CO2 Capture and Storage (CCS) is nowadays considered a viable option to reduce emissions of greenhouse gases. In this context, the Norwegian Continental Shelf has enormous volumes of potential storage space for CO2 in saline aquifers, offering a unique business opportunity for Norwegian industry.
The storage and monitoring are parts of the value chain where significant cost reduction is required. The reliability of monitoring technology is also crucial for the public acceptance of CCS, especially in case of large-scale storage and import of CO2 from other European countries. Consequently, the cost of a comprehensive monitoring program covering the different phases of a storage project could quickly become prohibitively high, if not carefully optimised.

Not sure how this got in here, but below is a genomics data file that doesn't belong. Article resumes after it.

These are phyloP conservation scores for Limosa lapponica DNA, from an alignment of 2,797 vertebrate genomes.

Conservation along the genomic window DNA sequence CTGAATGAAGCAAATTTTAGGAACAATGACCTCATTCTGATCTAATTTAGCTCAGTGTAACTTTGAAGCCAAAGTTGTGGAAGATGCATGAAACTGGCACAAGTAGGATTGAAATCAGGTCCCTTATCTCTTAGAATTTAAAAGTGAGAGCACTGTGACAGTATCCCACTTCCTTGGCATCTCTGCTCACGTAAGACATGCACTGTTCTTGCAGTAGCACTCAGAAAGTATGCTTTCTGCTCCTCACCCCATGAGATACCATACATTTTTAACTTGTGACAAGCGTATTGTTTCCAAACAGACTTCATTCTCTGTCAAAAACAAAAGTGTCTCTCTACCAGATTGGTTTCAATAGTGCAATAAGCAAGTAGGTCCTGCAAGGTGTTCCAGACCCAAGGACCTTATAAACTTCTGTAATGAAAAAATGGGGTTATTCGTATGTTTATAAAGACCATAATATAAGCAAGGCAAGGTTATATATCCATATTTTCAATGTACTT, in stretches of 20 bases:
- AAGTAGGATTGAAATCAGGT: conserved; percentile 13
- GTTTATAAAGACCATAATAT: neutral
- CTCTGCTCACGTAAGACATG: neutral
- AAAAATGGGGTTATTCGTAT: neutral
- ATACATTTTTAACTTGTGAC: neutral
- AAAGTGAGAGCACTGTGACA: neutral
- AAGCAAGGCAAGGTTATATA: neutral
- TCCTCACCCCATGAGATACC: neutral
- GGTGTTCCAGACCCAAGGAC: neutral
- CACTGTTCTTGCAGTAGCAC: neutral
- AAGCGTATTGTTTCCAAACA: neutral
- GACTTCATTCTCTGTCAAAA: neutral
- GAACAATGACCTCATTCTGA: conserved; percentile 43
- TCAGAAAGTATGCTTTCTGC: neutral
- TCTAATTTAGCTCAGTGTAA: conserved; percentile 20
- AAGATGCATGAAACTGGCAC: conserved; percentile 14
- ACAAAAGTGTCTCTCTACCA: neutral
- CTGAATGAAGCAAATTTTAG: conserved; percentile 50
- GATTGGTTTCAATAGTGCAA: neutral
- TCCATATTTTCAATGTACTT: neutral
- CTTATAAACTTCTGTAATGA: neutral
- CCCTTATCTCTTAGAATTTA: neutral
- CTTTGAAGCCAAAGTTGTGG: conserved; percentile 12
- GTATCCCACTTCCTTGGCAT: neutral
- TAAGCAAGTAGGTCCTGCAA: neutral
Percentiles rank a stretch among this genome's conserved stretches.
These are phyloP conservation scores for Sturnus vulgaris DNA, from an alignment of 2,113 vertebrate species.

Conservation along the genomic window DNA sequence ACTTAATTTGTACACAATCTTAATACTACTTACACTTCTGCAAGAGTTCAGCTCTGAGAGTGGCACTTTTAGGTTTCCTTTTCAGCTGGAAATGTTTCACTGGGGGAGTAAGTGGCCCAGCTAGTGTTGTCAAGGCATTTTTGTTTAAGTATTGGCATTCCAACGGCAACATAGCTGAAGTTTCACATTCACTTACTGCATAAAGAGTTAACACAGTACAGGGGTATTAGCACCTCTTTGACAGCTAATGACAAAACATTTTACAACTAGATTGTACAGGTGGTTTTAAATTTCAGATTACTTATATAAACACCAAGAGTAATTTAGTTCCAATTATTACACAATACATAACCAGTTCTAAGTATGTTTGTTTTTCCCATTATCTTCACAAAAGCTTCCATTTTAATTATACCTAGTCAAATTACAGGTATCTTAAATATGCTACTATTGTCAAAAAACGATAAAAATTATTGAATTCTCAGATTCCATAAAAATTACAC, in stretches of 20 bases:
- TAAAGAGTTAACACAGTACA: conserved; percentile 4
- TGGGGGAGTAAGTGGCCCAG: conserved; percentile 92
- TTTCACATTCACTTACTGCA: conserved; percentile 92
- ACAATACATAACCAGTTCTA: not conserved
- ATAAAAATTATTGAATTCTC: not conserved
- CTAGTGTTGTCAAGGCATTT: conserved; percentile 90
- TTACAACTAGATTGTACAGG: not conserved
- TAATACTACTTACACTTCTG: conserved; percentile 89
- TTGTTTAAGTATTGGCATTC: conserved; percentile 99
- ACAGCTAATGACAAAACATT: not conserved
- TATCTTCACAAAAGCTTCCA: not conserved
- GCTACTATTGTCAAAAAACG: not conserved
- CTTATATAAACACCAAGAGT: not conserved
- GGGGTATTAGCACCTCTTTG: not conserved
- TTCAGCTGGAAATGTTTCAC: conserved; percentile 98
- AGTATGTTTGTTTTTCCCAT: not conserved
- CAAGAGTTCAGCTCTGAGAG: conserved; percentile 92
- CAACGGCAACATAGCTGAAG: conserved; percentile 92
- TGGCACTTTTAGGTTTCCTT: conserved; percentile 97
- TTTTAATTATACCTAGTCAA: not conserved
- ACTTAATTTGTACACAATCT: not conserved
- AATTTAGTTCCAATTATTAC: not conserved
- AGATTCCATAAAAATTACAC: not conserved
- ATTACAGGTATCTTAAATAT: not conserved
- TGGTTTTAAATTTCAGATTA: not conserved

By providing additional, yet essential, earth parameters, CSEM can contribute to better constrained estimates of property changes caused by CO2 injection.